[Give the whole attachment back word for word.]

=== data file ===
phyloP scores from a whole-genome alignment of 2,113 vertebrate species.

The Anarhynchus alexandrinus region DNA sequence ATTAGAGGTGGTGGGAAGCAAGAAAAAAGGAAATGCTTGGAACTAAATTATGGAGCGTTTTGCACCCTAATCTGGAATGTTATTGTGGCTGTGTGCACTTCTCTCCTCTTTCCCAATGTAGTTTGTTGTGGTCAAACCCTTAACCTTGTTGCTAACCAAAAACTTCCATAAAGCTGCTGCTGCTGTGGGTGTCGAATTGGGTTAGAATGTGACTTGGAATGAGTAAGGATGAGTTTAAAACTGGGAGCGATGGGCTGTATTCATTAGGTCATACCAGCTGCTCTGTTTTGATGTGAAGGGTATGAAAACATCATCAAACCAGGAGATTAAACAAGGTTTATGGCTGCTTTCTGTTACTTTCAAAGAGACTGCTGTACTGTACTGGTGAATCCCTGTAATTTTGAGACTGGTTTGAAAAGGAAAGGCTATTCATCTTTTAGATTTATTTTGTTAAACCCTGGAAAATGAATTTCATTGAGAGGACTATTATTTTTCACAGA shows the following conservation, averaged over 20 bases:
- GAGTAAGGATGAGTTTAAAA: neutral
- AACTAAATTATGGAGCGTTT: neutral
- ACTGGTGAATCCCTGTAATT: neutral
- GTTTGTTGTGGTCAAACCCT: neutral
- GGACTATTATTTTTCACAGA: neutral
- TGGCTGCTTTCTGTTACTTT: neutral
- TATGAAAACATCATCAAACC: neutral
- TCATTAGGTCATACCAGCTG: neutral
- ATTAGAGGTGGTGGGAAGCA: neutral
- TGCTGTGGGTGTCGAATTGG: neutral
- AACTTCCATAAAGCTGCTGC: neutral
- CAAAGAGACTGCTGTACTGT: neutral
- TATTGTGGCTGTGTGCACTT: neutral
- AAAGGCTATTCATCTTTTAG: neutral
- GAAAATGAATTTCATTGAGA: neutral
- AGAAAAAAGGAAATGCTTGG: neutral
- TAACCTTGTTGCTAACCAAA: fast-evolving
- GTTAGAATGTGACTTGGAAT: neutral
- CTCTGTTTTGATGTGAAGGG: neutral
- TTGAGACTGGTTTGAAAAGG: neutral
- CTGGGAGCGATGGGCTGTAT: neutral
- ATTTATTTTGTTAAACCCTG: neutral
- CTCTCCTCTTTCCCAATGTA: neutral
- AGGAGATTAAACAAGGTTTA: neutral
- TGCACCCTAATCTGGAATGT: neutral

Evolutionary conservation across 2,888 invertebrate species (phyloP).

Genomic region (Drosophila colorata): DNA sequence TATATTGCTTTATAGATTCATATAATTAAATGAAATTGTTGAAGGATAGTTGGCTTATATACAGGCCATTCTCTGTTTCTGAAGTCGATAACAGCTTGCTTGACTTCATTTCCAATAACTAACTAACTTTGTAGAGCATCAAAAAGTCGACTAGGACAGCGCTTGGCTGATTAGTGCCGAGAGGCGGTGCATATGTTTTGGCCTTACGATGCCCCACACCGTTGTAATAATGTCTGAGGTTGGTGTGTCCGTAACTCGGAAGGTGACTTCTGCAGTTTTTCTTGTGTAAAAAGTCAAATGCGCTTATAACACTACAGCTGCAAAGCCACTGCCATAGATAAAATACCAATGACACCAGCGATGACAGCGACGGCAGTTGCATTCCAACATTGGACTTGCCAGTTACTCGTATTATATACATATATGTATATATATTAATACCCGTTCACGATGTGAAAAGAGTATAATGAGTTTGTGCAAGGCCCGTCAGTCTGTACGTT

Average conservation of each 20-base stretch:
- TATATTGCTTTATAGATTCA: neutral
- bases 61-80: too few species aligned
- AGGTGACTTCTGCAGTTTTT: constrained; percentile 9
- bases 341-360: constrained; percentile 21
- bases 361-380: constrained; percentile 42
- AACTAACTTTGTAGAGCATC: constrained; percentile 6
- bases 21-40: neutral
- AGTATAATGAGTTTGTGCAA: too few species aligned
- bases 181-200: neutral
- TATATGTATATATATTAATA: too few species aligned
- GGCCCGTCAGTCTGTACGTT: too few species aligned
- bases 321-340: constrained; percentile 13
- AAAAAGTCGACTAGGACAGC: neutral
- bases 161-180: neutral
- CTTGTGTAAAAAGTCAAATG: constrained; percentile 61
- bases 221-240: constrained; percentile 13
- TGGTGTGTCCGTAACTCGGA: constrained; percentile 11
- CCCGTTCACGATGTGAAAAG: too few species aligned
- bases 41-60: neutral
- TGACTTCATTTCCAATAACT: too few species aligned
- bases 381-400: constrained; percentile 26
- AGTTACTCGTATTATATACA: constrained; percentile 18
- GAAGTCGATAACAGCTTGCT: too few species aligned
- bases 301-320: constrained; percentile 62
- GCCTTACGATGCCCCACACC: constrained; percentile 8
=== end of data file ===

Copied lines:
phyloP scores from a whole-genome alignment of 2,113 vertebrate species.

The Anarhynchus alexandrinus region DNA sequence ATTAGAGGTGGTGGGAAGCAAGAAAAAAGGAAATGCTTGGAACTAAATTATGGAGCGTTTTGCACCCTAATCTGGAATGTTATTGTGGCTGTGTGCACTTCTCTCCTCTTTCCCAATGTAGTTTGTTGTGGTCAAACCCTTAACCTTGTTGCTAACCAAAAACTTCCATAAAGCTGCTGCTGCTGTGGGTGTCGAATTGGGTTAGAATGTGACTTGGAATGAGTAAGGATGAGTTTAAAACTGGGAGCGATGGGCTGTATTCATTAGGTCATACCAGCTGCTCTGTTTTGATGTGAAGGGTATGAAAACATCATCAAACCAGGAGATTAAACAAGGTTTATGGCTGCTTTCTGTTACTTTCAAAGAGACTGCTGTACTGTACTGGTGAATCCCTGTAATTTTGAGACTGGTTTGAAAAGGAAAGGCTATTCATCTTTTAGATTTATTTTGTTAAACCCTGGAAAATGAATTTCATTGAGAGGACTATTATTTTTCACAGA shows the following conservation, averaged over 20 bases:
- GAGTAAGGATGAGTTTAAAA: neutral
- AACTAAATTATGGAGCGTTT: neutral
- ACTGGTGAATCCCTGTAATT: neutral
- GTTTGTTGTGGTCAAACCCT: neutral
- GGACTATTATTTTTCACAGA: neutral
- TGGCTGCTTTCTGTTACTTT: neutral
- TATGAAAACATCATCAAACC: neutral
- TCATTAGGTCATACCAGCTG: neutral
- ATTAGAGGTGGTGGGAAGCA: neutral
- TGCTGTGGGTGTCGAATTGG: neutral
- AACTTCCATAAAGCTGCTGC: neutral
- CAAAGAGACTGCTGTACTGT: neutral
- TATTGTGGCTGTGTGCACTT: neutral
- AAAGGCTATTCATCTTTTAG: neutral
- GAAAATGAATTTCATTGAGA: neutral
- AGAAAAAAGGAAATGCTTGG: neutral
- TAACCTTGTTGCTAACCAAA: fast-evolving
- GTTAGAATGTGACTTGGAAT: neutral
- CTCTGTTTTGATGTGAAGGG: neutral
- TTGAGACTGGTTTGAAAAGG: neutral
- CTGGGAGCGATGGGCTGTAT: neutral
- ATTTATTTTGTTAAACCCTG: neutral
- CTCTCCTCTTTCCCAATGTA: neutral
- AGGAGATTAAACAAGGTTTA: neutral
- TGCACCCTAATCTGGAATGT: neutral

Evolutionary conservation across 2,888 invertebrate species (phyloP).

Genomic region (Drosophila colorata): DNA sequence TATATTGCTTTATAGATTCATATAATTAAATGAAATTGTTGAAGGATAGTTGGCTTATATACAGGCCATTCTCTGTTTCTGAAGTCGATAACAGCTTGCTTGACTTCATTTCCAATAACTAACTAACTTTGTAGAGCATCAAAAAGTCGACTAGGACAGCGCTTGGCTGATTAGTGCCGAGAGGCGGTGCATATGTTTTGGCCTTACGATGCCCCACACCGTTGTAATAATGTCTGAGGTTGGTGTGTCCGTAACTCGGAAGGTGACTTCTGCAGTTTTTCTTGTGTAAAAAGTCAAATGCGCTTATAACACTACAGCTGCAAAGCCACTGCCATAGATAAAATACCAATGACACCAGCGATGACAGCGACGGCAGTTGCATTCCAACATTGGACTTGCCAGTTACTCGTATTATATACATATATGTATATATATTAATACCCGTTCACGATGTGAAAAGAGTATAATGAGTTTGTGCAAGGCCCGTCAGTCTGTACGTT

Average conservation of each 20-base stretch:
- TATATTGCTTTATAGATTCA: neutral
- bases 61-80: too few species aligned
- AGGTGACTTCTGCAGTTTTT: constrained; percentile 9
- bases 341-360: constrained; percentile 21
- bases 361-380: constrained; percentile 42
- AACTAACTTTGTAGAGCATC: constrained; percentile 6
- bases 21-40: neutral
- AGTATAATGAGTTTGTGCAA: too few species aligned
- bases 181-200: neutral
- TATATGTATATATATTAATA: too few species aligned
- GGCCCGTCAGTCTGTACGTT: too few species aligned
- bases 321-340: constrained; percentile 13
- AAAAAGTCGACTAGGACAGC: neutral
- bases 161-180: neutral
- CTTGTGTAAAAAGTCAAATG: constrained; percentile 61
- bases 221-240: constrained; percentile 13
- TGGTGTGTCCGTAACTCGGA: constrained; percentile 11
- CCCGTTCACGATGTGAAAAG: too few species aligned
- bases 41-60: neutral
- TGACTTCATTTCCAATAACT: too few species aligned
- bases 381-400: constrained; percentile 26
- AGTTACTCGTATTATATACA: constrained; percentile 18
- GAAGTCGATAACAGCTTGCT: too few species aligned
- bases 301-320: constrained; percentile 62
- GCCTTACGATGCCCCACACC: constrained; percentile 8